Recent Accounting Pronouncements
Recently Adopted Accounting Pronouncements
Revenue Recognition

6


On October 1, 2018, we adopted ASC 606, which supersedes substantially all existing revenue recognition guidance under U.S. GAAP. We adopted ASC 606 using the modified retrospective method, under which the cumulative effect of initially applying ASC 606 was recorded as a reduction to accumulated deficit with no restatement of comparative periods.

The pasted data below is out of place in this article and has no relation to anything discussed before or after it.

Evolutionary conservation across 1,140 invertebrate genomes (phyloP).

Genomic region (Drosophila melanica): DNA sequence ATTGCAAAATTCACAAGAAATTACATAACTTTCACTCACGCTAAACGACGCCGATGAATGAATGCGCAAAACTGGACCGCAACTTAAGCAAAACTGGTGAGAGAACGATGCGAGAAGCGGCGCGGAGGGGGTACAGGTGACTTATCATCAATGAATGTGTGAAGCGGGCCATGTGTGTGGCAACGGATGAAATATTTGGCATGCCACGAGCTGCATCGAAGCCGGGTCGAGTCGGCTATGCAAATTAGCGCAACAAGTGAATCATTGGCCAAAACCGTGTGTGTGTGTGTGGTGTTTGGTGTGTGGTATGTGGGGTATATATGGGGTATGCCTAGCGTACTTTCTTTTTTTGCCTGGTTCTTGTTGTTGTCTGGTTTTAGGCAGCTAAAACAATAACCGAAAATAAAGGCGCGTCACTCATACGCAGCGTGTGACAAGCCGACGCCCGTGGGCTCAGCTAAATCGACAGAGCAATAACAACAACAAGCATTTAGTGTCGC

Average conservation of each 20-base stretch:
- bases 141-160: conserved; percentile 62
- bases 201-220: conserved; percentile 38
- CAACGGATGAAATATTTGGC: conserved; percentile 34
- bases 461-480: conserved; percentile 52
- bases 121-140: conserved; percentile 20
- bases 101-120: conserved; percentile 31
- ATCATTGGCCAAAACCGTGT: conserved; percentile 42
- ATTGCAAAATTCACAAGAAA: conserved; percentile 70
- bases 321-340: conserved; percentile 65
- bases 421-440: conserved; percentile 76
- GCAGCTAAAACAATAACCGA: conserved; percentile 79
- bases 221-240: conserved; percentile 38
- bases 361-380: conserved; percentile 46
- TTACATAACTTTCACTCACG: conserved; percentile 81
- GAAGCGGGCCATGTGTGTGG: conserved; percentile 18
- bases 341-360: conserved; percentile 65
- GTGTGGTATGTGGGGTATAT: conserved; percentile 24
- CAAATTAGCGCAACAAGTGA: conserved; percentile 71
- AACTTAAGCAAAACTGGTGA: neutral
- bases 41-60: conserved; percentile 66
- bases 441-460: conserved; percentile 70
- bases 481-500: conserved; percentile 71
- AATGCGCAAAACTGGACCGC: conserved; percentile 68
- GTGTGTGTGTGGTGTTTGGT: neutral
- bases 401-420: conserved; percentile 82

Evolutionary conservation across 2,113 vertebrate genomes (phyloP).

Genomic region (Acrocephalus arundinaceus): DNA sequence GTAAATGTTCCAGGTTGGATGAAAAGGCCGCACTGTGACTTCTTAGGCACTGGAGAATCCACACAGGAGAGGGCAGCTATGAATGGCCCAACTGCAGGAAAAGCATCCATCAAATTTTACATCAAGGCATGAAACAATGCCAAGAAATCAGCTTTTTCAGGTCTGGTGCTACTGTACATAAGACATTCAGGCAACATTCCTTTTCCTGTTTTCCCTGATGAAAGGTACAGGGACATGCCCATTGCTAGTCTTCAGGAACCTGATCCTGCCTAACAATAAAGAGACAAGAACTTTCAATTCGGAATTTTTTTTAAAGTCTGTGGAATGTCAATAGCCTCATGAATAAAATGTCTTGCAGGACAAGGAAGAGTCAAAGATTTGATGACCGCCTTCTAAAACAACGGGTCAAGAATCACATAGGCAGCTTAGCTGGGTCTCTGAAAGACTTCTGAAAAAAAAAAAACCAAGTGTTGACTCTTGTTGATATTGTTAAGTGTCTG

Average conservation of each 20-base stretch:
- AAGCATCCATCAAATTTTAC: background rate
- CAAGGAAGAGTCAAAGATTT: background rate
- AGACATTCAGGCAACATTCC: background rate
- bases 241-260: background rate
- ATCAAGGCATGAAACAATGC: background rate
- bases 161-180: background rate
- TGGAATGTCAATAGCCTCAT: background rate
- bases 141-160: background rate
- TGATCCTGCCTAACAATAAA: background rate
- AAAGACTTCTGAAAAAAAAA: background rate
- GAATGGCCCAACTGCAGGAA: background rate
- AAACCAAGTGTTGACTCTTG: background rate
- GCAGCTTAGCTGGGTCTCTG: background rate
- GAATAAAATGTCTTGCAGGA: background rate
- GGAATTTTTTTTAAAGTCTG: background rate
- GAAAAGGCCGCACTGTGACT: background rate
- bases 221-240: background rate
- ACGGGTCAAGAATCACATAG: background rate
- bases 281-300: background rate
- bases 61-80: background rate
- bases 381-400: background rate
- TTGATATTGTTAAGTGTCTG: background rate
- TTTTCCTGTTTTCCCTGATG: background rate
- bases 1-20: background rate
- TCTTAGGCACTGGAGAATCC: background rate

The core principle of ASC 606 is to recognize revenue when promised goods or services are transferred to a customer in an amount that reflects the consideration that is expected to be received for those goods or services. Under the new guidance, an entity is required to evaluate revenue recognition through a five-step process: (1) identifying a contract with a customer; (2) identifying the performance obligations in the contract; (3) determining the transaction price; (4) allocating the transaction price to the performance obligations in the contract; and (5) recognizing revenue when (or as) the entity satisfies a performance obligation. The standard also requires disclosure of the nature, amount, timing and uncertainty of revenue and cash flows arising from contracts with customers. In applying the principles of ASC 606, more judgment and estimates are required within the revenue recognition process than is required under previous U.S. GAAP, including identifying performance obligations, estimating the amount of variable consideration to include in the transaction price, and estimating the value of each performance obligation to allocate the total transaction price to each separate performance obligation.